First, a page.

Linda Morris introduced speaker Jay E. Berkelhamer, MD, a Senior Physician Advisor at Children's Healthcare of Atlanta, Clinical Professor at Emory, Adjunct Professor at Morehouse and a general pediatrician.
"Shaping an Agenda for Children"
Dr. Berkelhamer says he has become increasingly concerned about the welfare and well-being of children in the United States. As examples, he said that the U.S. ranks next-to-last in child well-being; that 30 percent do not complete high school; and that the infant mortality rate is rising. "Our elderly fare fairly well in this country economically, but 21 percent of our children are at or below the poverty level," he said.
According to the 2010 UNICEF report on the state of the world's children, the U.S. finished 20 out of 21 of the world's most developed or industrialized countries. England was ranked 21st, and Dr. Berkelhamer says this is because that country is struggling with the same sorts of issues as the U.S. The UNICEF measurements are based on material well-being, nutrition, health, safety, and education.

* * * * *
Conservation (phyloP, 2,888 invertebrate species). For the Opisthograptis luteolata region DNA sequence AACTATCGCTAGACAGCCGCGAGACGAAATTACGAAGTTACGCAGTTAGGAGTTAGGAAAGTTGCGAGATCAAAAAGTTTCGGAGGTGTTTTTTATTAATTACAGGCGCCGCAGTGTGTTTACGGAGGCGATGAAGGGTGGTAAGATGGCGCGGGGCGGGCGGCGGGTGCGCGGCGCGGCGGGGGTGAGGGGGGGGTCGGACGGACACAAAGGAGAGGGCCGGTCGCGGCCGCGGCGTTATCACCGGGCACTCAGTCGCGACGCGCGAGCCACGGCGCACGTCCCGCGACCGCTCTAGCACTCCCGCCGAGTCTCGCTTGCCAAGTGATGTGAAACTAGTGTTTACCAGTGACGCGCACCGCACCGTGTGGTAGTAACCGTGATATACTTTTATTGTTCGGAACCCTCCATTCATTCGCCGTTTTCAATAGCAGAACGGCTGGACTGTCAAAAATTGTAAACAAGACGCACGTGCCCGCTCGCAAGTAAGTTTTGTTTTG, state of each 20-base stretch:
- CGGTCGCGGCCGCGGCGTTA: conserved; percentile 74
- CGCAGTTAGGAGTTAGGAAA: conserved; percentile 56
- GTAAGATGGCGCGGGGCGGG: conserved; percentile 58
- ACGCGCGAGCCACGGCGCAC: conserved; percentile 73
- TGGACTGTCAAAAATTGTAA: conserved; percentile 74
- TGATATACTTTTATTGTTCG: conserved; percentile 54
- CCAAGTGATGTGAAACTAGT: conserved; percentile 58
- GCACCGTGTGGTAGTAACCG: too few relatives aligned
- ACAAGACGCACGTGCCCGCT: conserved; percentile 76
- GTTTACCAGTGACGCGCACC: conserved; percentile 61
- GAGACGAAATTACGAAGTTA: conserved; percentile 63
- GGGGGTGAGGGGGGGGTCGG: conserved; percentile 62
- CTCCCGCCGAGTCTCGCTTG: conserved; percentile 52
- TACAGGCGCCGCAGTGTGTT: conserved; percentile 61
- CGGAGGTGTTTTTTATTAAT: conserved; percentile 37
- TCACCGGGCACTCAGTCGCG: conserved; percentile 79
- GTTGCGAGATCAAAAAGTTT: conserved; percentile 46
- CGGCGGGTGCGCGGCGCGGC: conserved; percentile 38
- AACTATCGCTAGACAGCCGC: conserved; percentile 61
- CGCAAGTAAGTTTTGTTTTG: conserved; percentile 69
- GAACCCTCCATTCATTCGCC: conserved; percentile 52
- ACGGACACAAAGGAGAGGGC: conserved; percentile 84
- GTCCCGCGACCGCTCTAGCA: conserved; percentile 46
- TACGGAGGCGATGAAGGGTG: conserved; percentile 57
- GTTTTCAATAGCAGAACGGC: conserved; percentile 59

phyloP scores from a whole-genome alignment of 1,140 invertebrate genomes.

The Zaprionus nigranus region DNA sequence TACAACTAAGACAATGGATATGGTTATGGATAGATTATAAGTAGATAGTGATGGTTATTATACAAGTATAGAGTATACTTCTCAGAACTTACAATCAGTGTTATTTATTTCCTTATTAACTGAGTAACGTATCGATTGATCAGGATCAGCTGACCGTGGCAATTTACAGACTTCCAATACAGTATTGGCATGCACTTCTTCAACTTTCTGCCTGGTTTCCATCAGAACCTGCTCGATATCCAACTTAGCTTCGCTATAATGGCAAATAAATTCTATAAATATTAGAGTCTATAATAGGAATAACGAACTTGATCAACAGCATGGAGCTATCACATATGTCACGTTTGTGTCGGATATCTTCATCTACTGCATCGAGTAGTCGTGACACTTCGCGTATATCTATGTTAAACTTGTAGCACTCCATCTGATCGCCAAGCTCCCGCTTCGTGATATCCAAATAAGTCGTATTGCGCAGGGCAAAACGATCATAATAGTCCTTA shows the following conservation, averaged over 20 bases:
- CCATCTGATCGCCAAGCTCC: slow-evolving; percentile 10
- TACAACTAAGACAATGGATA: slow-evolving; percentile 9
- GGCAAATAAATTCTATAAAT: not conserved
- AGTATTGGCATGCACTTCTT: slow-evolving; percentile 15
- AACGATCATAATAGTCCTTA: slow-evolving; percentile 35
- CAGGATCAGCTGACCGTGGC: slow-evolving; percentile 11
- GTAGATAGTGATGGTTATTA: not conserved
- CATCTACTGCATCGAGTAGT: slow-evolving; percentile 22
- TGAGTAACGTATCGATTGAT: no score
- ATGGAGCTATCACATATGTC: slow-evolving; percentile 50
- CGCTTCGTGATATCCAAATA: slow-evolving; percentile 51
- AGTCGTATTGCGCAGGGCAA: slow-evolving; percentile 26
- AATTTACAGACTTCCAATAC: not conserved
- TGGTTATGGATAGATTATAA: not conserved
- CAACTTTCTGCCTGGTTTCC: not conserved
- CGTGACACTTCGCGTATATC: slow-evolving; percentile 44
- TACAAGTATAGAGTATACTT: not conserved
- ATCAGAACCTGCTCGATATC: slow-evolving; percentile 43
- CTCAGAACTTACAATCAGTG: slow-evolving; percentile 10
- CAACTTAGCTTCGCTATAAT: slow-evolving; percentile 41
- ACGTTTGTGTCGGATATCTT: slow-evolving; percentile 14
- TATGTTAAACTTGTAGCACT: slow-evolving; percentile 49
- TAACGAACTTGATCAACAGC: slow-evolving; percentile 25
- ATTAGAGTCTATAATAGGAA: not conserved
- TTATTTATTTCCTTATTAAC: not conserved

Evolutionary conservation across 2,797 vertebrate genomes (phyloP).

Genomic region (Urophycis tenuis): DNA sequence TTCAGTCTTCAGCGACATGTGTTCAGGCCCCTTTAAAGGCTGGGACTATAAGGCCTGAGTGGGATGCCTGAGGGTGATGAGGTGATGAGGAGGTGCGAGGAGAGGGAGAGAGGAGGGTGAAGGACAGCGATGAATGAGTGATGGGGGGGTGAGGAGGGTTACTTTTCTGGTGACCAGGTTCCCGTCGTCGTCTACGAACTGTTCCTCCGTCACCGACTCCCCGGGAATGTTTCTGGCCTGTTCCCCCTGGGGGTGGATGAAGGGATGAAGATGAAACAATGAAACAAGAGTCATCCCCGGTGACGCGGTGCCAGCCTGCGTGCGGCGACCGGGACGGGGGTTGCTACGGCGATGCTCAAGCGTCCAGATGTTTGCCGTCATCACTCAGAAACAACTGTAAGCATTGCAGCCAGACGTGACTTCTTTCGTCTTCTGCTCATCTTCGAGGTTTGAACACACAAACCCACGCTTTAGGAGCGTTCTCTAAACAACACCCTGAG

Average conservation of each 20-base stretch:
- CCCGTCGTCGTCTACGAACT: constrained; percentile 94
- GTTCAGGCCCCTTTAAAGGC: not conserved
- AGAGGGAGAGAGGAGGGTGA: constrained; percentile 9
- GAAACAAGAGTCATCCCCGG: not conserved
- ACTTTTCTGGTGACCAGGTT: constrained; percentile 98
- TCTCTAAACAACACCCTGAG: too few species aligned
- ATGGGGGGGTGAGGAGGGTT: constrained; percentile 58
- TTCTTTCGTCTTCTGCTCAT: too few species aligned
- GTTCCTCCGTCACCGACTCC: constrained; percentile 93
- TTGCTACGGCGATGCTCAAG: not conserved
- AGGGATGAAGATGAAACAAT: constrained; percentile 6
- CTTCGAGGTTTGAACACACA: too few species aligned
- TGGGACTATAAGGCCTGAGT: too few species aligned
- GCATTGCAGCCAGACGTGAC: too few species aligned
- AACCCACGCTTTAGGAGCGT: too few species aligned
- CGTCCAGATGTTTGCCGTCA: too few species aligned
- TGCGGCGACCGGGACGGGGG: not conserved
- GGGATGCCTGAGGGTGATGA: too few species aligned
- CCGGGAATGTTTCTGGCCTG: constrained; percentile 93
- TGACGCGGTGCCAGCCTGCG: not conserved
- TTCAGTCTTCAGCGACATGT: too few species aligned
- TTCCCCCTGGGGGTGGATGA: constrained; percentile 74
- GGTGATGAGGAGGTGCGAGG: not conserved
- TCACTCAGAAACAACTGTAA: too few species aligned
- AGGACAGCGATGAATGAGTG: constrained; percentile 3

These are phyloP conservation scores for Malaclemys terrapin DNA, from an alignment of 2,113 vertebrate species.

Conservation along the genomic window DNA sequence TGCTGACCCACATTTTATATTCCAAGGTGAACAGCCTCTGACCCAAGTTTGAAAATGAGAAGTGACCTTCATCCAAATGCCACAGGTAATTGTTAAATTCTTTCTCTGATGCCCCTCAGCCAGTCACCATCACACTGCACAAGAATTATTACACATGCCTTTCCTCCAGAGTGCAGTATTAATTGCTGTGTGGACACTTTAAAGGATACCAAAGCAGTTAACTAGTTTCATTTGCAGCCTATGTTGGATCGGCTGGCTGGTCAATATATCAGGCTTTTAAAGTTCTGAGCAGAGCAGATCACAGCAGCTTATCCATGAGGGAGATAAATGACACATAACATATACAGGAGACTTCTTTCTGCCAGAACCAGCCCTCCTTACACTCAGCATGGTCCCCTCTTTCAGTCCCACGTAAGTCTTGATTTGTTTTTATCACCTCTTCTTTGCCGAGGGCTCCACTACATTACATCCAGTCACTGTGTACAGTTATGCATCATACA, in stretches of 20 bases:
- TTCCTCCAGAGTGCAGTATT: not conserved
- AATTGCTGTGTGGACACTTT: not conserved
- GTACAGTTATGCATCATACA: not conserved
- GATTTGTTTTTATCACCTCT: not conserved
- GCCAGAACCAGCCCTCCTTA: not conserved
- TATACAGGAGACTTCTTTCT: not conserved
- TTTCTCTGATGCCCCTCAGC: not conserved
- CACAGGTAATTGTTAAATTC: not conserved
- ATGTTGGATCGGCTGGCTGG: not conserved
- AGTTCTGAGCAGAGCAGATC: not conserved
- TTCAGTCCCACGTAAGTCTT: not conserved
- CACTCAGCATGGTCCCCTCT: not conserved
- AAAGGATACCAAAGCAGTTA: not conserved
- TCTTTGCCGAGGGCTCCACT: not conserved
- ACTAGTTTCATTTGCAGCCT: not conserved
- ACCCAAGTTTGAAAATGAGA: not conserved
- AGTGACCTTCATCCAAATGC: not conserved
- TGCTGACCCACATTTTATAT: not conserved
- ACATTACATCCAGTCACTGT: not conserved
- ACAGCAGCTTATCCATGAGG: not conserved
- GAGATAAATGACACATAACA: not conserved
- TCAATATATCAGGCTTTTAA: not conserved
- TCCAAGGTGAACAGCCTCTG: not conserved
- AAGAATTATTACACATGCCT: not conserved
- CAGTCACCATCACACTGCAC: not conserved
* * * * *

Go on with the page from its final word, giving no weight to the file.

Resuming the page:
In 1997, the America's Promise Alliance (www.americaspromise.org) was founded as a response to the Presidents' Summit for America's Future, attended by Presidents Bill Clinton, George H.W. Bush, Jimmy Carter and Gerald Ford. Nancy Reagan represented President Ronald Reagan. General Colin Powell is the founding chairman of America's Promise Alliance, and his wife Alma Powell is the current chair. The Five Promises are developmental resources and support systems that children need for success in life: Caring Adults, Safe Places, A Healthy Start, Effective Education, and Opportunities to Help Others. Nobel Prize laureate James Heckman has said that if kids get four to five of the Promises, they do well, but that two-thirds of America's children are living without "enough Promises" and 20 percent receive none at all.
Commenting on two of the promises, Dr. Berkelhamer said, "Sixty percent of jobs in this country require a bachelor's degree. This country will continue to fail economically if we don't produce an educated workforce. Most Americans are in favor of health care for children [whose families can't afford it], but public programs don't reflect these expressed preferences."
Dr. Berkelhamer said that "The Way Forward" is to invest in kids early; focus on those most at-risk; invest in kids holistically; and engage all sectors of society. "The bottom line is advocacy on the community, state, national and international levels," he said.